March and Golden Bureaucracy of the National Electoral Institute

By Bernardo Moreno González

The reform to the National Electoral Institute has finally been published. What was known about it is what the opposition has actively told through some advisers from that institute. The last march «INE will not be touched» stated several points against the reform: 1) It proposes to dismiss trained and professional civil servants replacing them with temporary positions without experience. 2) It allows public officials to campaign while in office. 3) It modifies the organization of the INE just over a year after the presidential election. 4) It reduces surveillance to prevent officials from using public resources for their campaigns. 5) The 300 district boards in charge of using the electoral roll and cartography will disappear. 6) The modules to obtain credentials would be moved to government offices.

These are opposing statements from the political party headed by President López Obrador:

– Regarding the disappearance of the 32 local boards: the INE will have 32 local bodies and up to 300 auxiliary offices at the district level with the General Council determining if these bodies will be temporary or permanent.

– Regarding the disappearance of the 300 district boards: these bodies change their nature but continue to carry out their same functions—radio, television, control, updating of the electoral roll, and operation of the Citizen Attention Modules—it does not cause them to be fired, but redistributes who and how they are organized.

– Regarding the modules that will be moved to government offices: the mechanism for issuing the credential will continue in the same terms. There will be provisions for INE to create more modules if it wishes. They will preferably be installed in public domain buildings and only operated by the INE, in order to reduce costs associated with real estate rentals.

– Regarding the dismissal of 85% of the National Electoral Professional Service: the optimization of 8.56% of senior management positions will be achieved without technical, operational, or field personnel being affected.

– Regarding the fact that the staff of the central offices of the INE will be reduced: it will be INE itself, and not the law that will determine how to optimize its structures.

– Regarding the reduction of the training time to install and operate the polling stations: the reform proposes a reduction of 30 days. They consider that this is possible because in the past mandate revocation process 57,000 polling stations were installed in 45 days while with Plan B this term will remain at 75 days.

– About voting with a passport abroad: the reform provides that this document has been prepared with strict international security measures. The Foreign Ministry would validate the legality of the passport. But that is not why the Ministry of Foreign Affairs acquires the powers of the INE.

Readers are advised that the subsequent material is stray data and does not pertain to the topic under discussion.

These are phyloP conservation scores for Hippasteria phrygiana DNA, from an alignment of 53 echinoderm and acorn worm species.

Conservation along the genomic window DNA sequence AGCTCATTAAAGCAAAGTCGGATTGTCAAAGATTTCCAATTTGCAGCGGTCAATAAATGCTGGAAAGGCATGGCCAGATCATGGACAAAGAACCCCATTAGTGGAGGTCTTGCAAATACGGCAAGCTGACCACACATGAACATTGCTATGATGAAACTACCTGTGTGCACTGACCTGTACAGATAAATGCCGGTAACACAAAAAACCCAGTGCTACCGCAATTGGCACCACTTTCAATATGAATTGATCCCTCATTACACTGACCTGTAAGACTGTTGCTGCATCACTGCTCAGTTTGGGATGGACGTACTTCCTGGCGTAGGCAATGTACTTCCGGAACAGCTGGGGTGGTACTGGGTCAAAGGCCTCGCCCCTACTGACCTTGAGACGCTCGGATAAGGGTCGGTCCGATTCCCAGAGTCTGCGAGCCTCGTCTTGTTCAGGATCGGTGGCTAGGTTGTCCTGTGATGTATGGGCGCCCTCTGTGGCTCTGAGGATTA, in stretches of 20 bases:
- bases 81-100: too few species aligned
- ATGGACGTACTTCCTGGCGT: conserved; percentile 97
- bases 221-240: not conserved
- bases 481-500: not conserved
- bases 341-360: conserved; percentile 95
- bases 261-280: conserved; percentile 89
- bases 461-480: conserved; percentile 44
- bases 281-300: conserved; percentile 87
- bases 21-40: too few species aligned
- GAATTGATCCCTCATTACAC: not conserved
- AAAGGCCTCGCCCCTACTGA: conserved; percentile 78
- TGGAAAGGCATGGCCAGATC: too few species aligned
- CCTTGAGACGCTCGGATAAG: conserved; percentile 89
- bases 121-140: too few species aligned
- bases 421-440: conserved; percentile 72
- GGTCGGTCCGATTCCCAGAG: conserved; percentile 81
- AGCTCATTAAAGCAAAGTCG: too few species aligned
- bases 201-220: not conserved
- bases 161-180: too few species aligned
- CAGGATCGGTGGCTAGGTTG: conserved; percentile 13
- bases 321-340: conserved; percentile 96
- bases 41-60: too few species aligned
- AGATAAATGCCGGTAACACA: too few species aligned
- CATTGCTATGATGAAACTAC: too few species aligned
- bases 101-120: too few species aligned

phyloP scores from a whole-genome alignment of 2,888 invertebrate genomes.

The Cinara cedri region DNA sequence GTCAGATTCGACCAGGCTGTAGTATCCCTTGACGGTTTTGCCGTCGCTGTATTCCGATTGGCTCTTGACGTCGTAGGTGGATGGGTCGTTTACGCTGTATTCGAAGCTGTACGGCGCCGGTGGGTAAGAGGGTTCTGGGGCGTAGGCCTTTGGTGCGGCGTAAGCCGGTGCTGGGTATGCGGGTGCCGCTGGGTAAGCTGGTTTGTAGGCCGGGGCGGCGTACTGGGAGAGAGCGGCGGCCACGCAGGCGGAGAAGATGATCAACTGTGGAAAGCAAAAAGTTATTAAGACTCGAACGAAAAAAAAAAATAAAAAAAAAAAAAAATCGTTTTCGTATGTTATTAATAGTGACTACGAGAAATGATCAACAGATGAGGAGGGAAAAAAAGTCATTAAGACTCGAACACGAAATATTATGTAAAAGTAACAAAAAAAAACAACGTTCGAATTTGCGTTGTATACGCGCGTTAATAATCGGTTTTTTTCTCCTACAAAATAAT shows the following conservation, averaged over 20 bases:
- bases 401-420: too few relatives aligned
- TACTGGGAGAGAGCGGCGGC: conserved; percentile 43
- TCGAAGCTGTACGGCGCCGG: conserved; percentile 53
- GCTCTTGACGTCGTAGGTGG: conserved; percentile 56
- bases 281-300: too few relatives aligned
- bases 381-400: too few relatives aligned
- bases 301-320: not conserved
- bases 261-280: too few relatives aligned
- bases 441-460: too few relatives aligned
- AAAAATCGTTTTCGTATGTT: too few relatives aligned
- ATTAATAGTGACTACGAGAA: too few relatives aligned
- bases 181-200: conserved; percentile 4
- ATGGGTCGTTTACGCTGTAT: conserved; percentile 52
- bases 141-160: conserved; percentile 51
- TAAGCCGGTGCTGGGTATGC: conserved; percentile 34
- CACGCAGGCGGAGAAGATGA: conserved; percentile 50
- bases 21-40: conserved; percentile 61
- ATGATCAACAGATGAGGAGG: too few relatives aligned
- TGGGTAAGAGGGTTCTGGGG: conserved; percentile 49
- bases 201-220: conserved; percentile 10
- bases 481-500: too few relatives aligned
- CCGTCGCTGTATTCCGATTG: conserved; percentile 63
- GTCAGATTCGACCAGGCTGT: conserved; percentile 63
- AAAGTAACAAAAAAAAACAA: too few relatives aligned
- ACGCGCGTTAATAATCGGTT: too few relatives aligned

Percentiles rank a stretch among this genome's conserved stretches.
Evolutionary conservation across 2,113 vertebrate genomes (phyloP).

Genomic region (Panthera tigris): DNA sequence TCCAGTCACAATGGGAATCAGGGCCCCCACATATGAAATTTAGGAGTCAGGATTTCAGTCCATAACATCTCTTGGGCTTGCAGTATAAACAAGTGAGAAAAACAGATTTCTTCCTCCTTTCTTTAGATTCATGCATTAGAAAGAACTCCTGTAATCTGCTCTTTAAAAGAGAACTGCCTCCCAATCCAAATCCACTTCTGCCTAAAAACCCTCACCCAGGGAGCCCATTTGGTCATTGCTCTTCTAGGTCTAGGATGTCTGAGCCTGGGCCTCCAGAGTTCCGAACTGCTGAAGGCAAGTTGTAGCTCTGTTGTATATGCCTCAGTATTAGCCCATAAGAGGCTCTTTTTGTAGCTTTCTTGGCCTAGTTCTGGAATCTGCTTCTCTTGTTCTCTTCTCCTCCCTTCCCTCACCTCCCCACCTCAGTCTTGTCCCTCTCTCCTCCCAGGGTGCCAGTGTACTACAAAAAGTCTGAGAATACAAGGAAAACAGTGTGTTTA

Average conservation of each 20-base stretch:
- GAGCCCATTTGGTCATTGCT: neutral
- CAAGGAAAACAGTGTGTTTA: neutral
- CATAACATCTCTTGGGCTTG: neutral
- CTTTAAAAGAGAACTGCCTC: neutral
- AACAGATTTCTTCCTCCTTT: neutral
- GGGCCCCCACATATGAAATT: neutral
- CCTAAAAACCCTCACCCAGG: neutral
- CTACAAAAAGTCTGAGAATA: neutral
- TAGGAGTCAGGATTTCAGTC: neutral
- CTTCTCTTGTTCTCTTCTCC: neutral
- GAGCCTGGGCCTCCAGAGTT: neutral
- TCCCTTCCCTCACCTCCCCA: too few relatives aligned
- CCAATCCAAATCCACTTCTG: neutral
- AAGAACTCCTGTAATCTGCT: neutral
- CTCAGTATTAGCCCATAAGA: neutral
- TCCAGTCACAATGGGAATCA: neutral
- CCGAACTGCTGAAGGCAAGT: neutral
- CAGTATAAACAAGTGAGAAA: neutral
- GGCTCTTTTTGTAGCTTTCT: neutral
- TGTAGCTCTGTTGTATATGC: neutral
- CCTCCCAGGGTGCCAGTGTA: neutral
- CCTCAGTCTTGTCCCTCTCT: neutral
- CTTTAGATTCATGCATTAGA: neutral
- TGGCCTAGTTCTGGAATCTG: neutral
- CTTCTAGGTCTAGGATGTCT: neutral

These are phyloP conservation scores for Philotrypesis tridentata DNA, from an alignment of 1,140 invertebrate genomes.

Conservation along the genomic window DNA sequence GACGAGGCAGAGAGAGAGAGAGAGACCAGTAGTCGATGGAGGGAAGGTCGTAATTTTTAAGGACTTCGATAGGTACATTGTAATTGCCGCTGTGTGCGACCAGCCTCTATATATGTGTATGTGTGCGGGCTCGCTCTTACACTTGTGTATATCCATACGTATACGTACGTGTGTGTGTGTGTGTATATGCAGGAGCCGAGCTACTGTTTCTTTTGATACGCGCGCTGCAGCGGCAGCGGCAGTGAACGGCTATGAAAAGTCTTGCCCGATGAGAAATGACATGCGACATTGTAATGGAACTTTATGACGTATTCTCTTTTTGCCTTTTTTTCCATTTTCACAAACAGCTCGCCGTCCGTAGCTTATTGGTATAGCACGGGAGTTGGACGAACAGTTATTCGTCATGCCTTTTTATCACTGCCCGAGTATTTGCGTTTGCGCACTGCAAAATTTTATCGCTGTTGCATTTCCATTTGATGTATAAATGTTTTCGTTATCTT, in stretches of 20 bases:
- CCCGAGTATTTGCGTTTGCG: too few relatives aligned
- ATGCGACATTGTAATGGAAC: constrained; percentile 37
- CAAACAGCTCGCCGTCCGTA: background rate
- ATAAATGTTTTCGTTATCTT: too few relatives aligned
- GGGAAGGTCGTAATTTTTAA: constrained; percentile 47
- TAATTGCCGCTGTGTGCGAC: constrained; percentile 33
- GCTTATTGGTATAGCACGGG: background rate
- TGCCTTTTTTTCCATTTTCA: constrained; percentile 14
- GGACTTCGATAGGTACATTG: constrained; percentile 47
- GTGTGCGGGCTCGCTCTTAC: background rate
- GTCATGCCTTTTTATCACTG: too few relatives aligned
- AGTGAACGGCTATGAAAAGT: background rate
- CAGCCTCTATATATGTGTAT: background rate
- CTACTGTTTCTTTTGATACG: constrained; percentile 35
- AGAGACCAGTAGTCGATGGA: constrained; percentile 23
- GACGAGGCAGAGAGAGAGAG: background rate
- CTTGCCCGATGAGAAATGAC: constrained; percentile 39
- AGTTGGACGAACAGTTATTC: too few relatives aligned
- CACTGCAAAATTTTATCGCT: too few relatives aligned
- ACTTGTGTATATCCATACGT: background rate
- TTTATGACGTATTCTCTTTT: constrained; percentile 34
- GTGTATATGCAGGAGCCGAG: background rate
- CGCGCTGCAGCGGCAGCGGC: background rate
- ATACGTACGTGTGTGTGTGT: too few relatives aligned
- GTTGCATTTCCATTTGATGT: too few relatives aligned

Where the new reform does not lend itself to interpretation is a hard blow to what has been accurately called the “golden bureaucracy.” Since the government of the fourth transformation began, one of its pillars has been the republican austerity plan. Here are some highlights of that plan: reduce government advertising spending by 50% and cancel all public trust funds; zero bonuses for civil servants; cancellation of private insurance with no individualized separation insurance; and cancellation of pensions to former presidents. These were among 50 other points of the plan. 

In accordance with section II of article 127 of the Political Constitution of the United Mexican States, no public servant may receive remuneration for the performance of his function greater than that established for the President of the Republic. INE protected itself to preserve all its privileges and not be part of the republican austerity with the excuse that it is an independent institution. The reform hits the INE in its privileges: bonuses, private insurance, and those in charge of trans-external positions. There is no doubt the reform touched INE. The protections and constitutional controversies are ending up in courts and a long legal battle is expected which will be resolved in the following months. Currently, INE has to abide by what has been published. One of the hidden characters, who, thanks to the reform, had to leave that institution ipso facto is Jacobo Molina. He was executive secretary of the National Electoral Institute, who was in charge of the entire legal and administrative office of the electoral body. The other was the right hand of the president, counselor Lorenzo Córdova, who, after Jacobo’s dismissal, said publicly: “As president counselor I was, twice, the one who proposed to the general council the appointment of Edmundo Jacobo. I will not allow any arbitrary act of any state power, even Congress, but I am also a constitutionalist and a democrat, and in no country in the world are arbitrary acts of any power used. That is why we are going to defeat all abuse in court.” It is worth mentioning that Jacobo was a great strategist over the past 14 years to improve salaries and benefits of the elite of the institute. His signature appears on the voter identification card of any of us.